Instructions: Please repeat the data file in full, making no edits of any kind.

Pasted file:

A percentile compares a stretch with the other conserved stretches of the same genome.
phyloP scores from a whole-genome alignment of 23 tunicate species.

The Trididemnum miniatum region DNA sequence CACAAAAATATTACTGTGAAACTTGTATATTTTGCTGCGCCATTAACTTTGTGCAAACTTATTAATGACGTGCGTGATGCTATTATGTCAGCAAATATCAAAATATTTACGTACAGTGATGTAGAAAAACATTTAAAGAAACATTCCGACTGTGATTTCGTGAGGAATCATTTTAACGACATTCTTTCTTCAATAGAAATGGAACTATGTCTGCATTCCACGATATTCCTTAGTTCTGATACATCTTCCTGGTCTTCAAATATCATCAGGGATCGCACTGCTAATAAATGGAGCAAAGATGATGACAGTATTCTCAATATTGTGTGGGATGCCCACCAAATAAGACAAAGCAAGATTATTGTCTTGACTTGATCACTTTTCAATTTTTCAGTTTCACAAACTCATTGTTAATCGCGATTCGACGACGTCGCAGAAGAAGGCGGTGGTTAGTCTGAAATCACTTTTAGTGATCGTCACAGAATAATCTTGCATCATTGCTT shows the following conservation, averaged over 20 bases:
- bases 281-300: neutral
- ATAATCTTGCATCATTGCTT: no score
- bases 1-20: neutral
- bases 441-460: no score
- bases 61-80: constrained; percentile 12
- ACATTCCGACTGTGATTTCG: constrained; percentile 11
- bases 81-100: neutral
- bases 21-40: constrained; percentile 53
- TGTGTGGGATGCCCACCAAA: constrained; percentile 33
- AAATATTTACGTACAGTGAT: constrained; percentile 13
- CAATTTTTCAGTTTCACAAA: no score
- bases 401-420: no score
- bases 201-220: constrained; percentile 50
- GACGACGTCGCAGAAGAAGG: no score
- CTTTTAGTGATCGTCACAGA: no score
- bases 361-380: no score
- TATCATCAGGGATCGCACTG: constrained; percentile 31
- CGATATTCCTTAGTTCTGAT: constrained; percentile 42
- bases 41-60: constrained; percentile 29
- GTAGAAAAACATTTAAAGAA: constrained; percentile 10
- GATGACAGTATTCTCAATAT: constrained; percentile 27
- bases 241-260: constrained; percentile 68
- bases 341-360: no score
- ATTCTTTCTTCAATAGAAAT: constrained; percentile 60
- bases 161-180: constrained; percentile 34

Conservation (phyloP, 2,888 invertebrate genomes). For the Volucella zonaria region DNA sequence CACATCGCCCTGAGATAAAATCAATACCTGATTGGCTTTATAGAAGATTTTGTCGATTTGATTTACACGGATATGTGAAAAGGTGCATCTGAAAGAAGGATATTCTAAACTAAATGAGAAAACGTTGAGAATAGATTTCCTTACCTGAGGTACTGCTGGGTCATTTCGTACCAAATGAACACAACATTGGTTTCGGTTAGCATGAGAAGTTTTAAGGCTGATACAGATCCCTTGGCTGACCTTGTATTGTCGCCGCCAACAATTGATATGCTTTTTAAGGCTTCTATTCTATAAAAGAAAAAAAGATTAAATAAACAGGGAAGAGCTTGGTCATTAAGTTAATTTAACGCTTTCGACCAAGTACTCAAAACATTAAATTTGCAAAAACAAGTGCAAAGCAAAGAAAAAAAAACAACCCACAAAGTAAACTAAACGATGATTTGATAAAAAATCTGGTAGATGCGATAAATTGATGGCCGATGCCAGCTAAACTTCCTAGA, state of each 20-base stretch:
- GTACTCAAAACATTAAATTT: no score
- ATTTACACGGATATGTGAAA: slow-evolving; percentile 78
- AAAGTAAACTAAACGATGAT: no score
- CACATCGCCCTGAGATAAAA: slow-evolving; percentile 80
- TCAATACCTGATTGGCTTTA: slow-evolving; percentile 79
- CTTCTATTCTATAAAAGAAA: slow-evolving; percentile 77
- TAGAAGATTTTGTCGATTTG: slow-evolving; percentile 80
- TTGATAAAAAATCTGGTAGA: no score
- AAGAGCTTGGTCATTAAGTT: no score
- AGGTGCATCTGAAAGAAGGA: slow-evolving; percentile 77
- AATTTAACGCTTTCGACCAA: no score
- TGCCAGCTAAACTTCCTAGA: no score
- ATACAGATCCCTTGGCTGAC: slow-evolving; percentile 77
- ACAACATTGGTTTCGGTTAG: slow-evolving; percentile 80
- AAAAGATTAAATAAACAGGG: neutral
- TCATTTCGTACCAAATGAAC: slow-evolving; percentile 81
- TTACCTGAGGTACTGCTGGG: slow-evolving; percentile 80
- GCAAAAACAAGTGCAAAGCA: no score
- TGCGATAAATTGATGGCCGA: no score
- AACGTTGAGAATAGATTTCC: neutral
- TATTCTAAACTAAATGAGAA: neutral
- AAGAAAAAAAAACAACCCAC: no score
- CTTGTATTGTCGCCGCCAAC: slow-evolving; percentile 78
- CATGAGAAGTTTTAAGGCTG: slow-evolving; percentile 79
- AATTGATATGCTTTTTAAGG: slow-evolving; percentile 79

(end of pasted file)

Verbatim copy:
A percentile compares a stretch with the other conserved stretches of the same genome.
phyloP scores from a whole-genome alignment of 23 tunicate species.

The Trididemnum miniatum region DNA sequence CACAAAAATATTACTGTGAAACTTGTATATTTTGCTGCGCCATTAACTTTGTGCAAACTTATTAATGACGTGCGTGATGCTATTATGTCAGCAAATATCAAAATATTTACGTACAGTGATGTAGAAAAACATTTAAAGAAACATTCCGACTGTGATTTCGTGAGGAATCATTTTAACGACATTCTTTCTTCAATAGAAATGGAACTATGTCTGCATTCCACGATATTCCTTAGTTCTGATACATCTTCCTGGTCTTCAAATATCATCAGGGATCGCACTGCTAATAAATGGAGCAAAGATGATGACAGTATTCTCAATATTGTGTGGGATGCCCACCAAATAAGACAAAGCAAGATTATTGTCTTGACTTGATCACTTTTCAATTTTTCAGTTTCACAAACTCATTGTTAATCGCGATTCGACGACGTCGCAGAAGAAGGCGGTGGTTAGTCTGAAATCACTTTTAGTGATCGTCACAGAATAATCTTGCATCATTGCTT shows the following conservation, averaged over 20 bases:
- bases 281-300: neutral
- ATAATCTTGCATCATTGCTT: no score
- bases 1-20: neutral
- bases 441-460: no score
- bases 61-80: constrained; percentile 12
- ACATTCCGACTGTGATTTCG: constrained; percentile 11
- bases 81-100: neutral
- bases 21-40: constrained; percentile 53
- TGTGTGGGATGCCCACCAAA: constrained; percentile 33
- AAATATTTACGTACAGTGAT: constrained; percentile 13
- CAATTTTTCAGTTTCACAAA: no score
- bases 401-420: no score
- bases 201-220: constrained; percentile 50
- GACGACGTCGCAGAAGAAGG: no score
- CTTTTAGTGATCGTCACAGA: no score
- bases 361-380: no score
- TATCATCAGGGATCGCACTG: constrained; percentile 31
- CGATATTCCTTAGTTCTGAT: constrained; percentile 42
- bases 41-60: constrained; percentile 29
- GTAGAAAAACATTTAAAGAA: constrained; percentile 10
- GATGACAGTATTCTCAATAT: constrained; percentile 27
- bases 241-260: constrained; percentile 68
- bases 341-360: no score
- ATTCTTTCTTCAATAGAAAT: constrained; percentile 60
- bases 161-180: constrained; percentile 34

Conservation (phyloP, 2,888 invertebrate genomes). For the Volucella zonaria region DNA sequence CACATCGCCCTGAGATAAAATCAATACCTGATTGGCTTTATAGAAGATTTTGTCGATTTGATTTACACGGATATGTGAAAAGGTGCATCTGAAAGAAGGATATTCTAAACTAAATGAGAAAACGTTGAGAATAGATTTCCTTACCTGAGGTACTGCTGGGTCATTTCGTACCAAATGAACACAACATTGGTTTCGGTTAGCATGAGAAGTTTTAAGGCTGATACAGATCCCTTGGCTGACCTTGTATTGTCGCCGCCAACAATTGATATGCTTTTTAAGGCTTCTATTCTATAAAAGAAAAAAAGATTAAATAAACAGGGAAGAGCTTGGTCATTAAGTTAATTTAACGCTTTCGACCAAGTACTCAAAACATTAAATTTGCAAAAACAAGTGCAAAGCAAAGAAAAAAAAACAACCCACAAAGTAAACTAAACGATGATTTGATAAAAAATCTGGTAGATGCGATAAATTGATGGCCGATGCCAGCTAAACTTCCTAGA, state of each 20-base stretch:
- GTACTCAAAACATTAAATTT: no score
- ATTTACACGGATATGTGAAA: slow-evolving; percentile 78
- AAAGTAAACTAAACGATGAT: no score
- CACATCGCCCTGAGATAAAA: slow-evolving; percentile 80
- TCAATACCTGATTGGCTTTA: slow-evolving; percentile 79
- CTTCTATTCTATAAAAGAAA: slow-evolving; percentile 77
- TAGAAGATTTTGTCGATTTG: slow-evolving; percentile 80
- TTGATAAAAAATCTGGTAGA: no score
- AAGAGCTTGGTCATTAAGTT: no score
- AGGTGCATCTGAAAGAAGGA: slow-evolving; percentile 77
- AATTTAACGCTTTCGACCAA: no score
- TGCCAGCTAAACTTCCTAGA: no score
- ATACAGATCCCTTGGCTGAC: slow-evolving; percentile 77
- ACAACATTGGTTTCGGTTAG: slow-evolving; percentile 80
- AAAAGATTAAATAAACAGGG: neutral
- TCATTTCGTACCAAATGAAC: slow-evolving; percentile 81
- TTACCTGAGGTACTGCTGGG: slow-evolving; percentile 80
- GCAAAAACAAGTGCAAAGCA: no score
- TGCGATAAATTGATGGCCGA: no score
- AACGTTGAGAATAGATTTCC: neutral
- TATTCTAAACTAAATGAGAA: neutral
- AAGAAAAAAAAACAACCCAC: no score
- CTTGTATTGTCGCCGCCAAC: slow-evolving; percentile 78
- CATGAGAAGTTTTAAGGCTG: slow-evolving; percentile 79
- AATTGATATGCTTTTTAAGG: slow-evolving; percentile 79